It's always 'if this' and 'if that,' but what you see with the team then is that it lacks a bit of confidence in killing off games. You can take the Toronto game as one, where we miss a penalty to go up 2-0. Orlando, we don't get the result. You see the moments, and the gap widening, of when things happen in games where all of a sudden the energy level becomes a little bit different and the confidence goes down. On the other hand, I've seen a recovery in that in the last couple of weeks. That means that people involved in this and working on that are helping the players find their – I don't know if it's confidence – but finding what we need to do. It's the same as last year. I still, at this moment, do not feel that the differences are that great, apart from the results, than last season. In regard to what we ask of them and what we need to do, it's not that we blew opponents away last year. It's not that we won three or four to zero. Orlando, for example, we win that in the last minute on a Tranquillo Barnetta free kick. That's 2 to 1, and now we lose 2 to 1 in the last minute, or they score the tying goal in the last minute. That does something. From a positivity standpoint, last year, when you win those games, if you win four or five in a row, the chances that you're going to win number six and seven are (reasonable), because everybody feels good about it. But it also works the other way around. That's the situation we're in right now. The key is to get out of that as quickly as possible."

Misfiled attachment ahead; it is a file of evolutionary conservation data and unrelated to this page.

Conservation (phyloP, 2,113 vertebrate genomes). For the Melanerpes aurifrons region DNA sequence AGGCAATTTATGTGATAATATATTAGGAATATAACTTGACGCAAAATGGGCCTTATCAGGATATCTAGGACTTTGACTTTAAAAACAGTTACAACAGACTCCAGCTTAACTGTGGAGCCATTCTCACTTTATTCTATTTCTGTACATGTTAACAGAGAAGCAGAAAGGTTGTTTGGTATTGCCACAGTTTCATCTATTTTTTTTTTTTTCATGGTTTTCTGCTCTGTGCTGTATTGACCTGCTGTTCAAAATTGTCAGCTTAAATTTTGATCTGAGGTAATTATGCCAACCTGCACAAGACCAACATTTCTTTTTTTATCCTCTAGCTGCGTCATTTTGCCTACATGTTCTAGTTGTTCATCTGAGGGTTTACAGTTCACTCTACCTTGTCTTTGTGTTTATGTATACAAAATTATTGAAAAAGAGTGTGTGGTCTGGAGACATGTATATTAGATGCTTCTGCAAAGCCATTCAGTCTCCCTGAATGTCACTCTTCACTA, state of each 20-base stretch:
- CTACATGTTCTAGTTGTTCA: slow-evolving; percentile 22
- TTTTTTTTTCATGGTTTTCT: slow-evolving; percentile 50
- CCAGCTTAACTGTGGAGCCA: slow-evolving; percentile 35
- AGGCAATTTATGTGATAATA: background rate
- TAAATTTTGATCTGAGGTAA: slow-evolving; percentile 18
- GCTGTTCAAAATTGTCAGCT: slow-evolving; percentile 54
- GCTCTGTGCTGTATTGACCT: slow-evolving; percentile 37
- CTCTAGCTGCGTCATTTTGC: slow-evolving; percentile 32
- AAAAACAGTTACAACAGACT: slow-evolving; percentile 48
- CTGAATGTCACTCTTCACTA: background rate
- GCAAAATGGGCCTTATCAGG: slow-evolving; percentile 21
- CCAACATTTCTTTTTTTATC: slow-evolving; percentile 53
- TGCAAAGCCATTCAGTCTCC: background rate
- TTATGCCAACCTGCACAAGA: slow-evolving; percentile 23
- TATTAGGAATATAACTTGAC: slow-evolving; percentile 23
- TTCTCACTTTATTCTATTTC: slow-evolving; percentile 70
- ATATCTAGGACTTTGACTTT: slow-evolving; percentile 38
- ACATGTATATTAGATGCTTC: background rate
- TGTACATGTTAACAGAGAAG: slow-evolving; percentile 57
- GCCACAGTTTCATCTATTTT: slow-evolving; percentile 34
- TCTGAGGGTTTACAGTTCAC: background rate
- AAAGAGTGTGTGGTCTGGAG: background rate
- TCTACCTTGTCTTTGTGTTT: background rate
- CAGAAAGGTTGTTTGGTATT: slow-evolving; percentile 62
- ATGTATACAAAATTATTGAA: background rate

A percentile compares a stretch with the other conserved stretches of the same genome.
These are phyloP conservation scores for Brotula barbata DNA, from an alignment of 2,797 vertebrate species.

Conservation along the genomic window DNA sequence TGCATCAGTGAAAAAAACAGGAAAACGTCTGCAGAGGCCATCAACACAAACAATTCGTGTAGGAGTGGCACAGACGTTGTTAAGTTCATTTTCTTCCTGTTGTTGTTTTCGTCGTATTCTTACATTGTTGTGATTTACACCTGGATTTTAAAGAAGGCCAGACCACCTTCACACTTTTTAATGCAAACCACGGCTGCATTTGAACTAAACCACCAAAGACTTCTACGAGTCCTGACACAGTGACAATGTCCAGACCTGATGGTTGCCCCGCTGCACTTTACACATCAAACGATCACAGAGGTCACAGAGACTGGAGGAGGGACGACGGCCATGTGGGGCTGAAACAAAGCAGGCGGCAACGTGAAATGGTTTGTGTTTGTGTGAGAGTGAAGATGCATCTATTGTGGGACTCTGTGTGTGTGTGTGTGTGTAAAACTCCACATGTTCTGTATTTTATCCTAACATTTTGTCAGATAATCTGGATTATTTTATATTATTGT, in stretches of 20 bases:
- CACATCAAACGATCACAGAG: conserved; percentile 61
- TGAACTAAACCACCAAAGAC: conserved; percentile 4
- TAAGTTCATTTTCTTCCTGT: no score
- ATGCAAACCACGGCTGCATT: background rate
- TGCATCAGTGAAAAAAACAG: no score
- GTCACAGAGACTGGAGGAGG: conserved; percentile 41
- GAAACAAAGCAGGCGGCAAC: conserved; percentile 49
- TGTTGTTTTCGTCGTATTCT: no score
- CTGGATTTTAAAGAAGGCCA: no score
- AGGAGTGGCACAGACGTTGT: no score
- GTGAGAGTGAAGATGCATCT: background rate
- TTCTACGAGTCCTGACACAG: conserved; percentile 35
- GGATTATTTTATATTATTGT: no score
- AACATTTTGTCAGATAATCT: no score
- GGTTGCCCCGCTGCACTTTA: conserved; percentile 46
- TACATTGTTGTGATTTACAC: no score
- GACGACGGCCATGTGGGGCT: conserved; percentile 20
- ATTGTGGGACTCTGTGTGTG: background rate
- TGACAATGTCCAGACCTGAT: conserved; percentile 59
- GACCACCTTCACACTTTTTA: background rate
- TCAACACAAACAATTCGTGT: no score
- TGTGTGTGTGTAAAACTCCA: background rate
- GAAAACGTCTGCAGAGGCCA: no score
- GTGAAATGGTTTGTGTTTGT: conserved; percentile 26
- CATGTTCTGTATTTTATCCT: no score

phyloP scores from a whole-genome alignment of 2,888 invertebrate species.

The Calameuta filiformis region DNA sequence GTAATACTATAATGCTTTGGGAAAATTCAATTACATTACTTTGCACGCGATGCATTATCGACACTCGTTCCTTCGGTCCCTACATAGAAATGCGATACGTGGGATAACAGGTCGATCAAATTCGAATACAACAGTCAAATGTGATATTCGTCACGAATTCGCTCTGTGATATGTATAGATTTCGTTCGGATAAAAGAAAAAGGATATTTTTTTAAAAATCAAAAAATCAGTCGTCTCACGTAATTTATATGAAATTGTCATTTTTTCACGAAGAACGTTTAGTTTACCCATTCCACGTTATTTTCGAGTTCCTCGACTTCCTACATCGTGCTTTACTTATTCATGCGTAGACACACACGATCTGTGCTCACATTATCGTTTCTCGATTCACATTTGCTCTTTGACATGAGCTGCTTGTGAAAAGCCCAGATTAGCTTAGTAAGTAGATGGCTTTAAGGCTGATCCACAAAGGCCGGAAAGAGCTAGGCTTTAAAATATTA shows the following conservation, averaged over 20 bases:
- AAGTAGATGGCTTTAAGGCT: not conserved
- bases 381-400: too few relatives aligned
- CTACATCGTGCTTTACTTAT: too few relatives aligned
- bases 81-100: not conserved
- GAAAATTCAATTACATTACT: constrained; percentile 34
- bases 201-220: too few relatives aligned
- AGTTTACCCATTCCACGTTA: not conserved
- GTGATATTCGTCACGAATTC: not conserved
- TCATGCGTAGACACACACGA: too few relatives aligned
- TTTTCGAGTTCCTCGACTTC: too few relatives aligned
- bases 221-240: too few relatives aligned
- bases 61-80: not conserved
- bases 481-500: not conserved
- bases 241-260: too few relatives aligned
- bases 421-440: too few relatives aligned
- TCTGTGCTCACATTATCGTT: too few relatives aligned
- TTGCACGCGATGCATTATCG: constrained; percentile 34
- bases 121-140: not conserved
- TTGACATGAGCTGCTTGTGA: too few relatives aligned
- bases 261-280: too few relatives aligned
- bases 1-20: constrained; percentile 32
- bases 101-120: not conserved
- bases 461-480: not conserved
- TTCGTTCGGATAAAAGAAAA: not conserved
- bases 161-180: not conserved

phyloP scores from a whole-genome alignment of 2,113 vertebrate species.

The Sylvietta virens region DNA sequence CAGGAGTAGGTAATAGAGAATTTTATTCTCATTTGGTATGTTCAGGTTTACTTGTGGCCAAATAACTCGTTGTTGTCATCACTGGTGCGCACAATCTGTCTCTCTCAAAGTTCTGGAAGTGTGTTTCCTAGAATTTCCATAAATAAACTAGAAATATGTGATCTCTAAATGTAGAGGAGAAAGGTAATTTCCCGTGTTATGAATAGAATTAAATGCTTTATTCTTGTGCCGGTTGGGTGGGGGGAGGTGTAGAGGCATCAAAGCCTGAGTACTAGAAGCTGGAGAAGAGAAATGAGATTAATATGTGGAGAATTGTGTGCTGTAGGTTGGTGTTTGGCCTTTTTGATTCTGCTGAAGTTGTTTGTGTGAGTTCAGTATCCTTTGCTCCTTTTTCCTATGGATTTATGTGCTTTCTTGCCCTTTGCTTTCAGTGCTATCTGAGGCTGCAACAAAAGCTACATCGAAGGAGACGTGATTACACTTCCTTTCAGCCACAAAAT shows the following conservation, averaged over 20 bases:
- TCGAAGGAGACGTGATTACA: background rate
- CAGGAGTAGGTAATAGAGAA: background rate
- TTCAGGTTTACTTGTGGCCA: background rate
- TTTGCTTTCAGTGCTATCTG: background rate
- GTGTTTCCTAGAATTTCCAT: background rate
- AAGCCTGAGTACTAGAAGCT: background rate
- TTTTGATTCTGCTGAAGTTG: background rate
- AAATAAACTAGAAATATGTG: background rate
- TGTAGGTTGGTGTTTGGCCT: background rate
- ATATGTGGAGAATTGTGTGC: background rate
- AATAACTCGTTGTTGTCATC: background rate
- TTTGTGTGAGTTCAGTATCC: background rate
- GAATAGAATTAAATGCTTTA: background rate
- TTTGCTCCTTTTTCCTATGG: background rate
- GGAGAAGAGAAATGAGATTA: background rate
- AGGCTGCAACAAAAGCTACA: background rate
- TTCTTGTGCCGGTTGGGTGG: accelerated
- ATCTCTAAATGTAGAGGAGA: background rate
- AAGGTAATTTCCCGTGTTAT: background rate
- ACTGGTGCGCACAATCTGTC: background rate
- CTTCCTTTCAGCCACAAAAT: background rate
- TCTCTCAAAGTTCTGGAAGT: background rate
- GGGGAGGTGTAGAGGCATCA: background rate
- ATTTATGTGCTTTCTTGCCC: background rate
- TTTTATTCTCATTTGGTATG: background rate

Philadelphia Inquirer: It's not deep analysis, but it seems like some guys from last year just aren't playing as well this year.